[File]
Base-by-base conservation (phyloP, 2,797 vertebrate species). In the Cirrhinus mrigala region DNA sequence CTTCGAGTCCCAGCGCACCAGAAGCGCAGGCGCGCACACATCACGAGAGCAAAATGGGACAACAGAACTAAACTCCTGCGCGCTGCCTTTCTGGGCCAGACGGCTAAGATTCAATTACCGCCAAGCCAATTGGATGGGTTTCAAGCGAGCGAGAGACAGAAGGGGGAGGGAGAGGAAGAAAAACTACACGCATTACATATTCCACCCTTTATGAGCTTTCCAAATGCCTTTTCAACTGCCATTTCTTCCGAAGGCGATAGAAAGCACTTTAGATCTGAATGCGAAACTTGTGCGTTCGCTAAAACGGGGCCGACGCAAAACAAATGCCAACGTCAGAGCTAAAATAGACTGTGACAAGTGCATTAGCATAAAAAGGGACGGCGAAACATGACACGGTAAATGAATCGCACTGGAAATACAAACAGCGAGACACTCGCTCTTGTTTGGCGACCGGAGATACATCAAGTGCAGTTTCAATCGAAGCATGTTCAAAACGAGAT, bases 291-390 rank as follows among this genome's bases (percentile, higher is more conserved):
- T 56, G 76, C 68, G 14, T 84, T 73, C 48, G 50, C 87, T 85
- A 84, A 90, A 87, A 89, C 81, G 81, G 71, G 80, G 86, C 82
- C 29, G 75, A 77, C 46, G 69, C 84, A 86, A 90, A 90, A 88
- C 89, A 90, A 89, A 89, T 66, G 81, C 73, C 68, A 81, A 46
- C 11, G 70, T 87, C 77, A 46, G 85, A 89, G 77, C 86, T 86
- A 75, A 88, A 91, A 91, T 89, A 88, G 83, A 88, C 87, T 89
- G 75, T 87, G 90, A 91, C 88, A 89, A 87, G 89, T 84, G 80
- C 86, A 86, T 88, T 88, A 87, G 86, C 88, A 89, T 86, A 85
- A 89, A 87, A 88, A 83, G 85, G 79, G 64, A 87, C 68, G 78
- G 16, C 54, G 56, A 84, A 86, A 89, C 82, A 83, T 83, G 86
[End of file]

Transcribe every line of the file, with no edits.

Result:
Base-by-base conservation (phyloP, 2,797 vertebrate species). In the Cirrhinus mrigala region DNA sequence CTTCGAGTCCCAGCGCACCAGAAGCGCAGGCGCGCACACATCACGAGAGCAAAATGGGACAACAGAACTAAACTCCTGCGCGCTGCCTTTCTGGGCCAGACGGCTAAGATTCAATTACCGCCAAGCCAATTGGATGGGTTTCAAGCGAGCGAGAGACAGAAGGGGGAGGGAGAGGAAGAAAAACTACACGCATTACATATTCCACCCTTTATGAGCTTTCCAAATGCCTTTTCAACTGCCATTTCTTCCGAAGGCGATAGAAAGCACTTTAGATCTGAATGCGAAACTTGTGCGTTCGCTAAAACGGGGCCGACGCAAAACAAATGCCAACGTCAGAGCTAAAATAGACTGTGACAAGTGCATTAGCATAAAAAGGGACGGCGAAACATGACACGGTAAATGAATCGCACTGGAAATACAAACAGCGAGACACTCGCTCTTGTTTGGCGACCGGAGATACATCAAGTGCAGTTTCAATCGAAGCATGTTCAAAACGAGAT, bases 291-390 rank as follows among this genome's bases (percentile, higher is more conserved):
- T 56, G 76, C 68, G 14, T 84, T 73, C 48, G 50, C 87, T 85
- A 84, A 90, A 87, A 89, C 81, G 81, G 71, G 80, G 86, C 82
- C 29, G 75, A 77, C 46, G 69, C 84, A 86, A 90, A 90, A 88
- C 89, A 90, A 89, A 89, T 66, G 81, C 73, C 68, A 81, A 46
- C 11, G 70, T 87, C 77, A 46, G 85, A 89, G 77, C 86, T 86
- A 75, A 88, A 91, A 91, T 89, A 88, G 83, A 88, C 87, T 89
- G 75, T 87, G 90, A 91, C 88, A 89, A 87, G 89, T 84, G 80
- C 86, A 86, T 88, T 88, A 87, G 86, C 88, A 89, T 86, A 85
- A 89, A 87, A 88, A 83, G 85, G 79, G 64, A 87, C 68, G 78
- G 16, C 54, G 56, A 84, A 86, A 89, C 82, A 83, T 83, G 86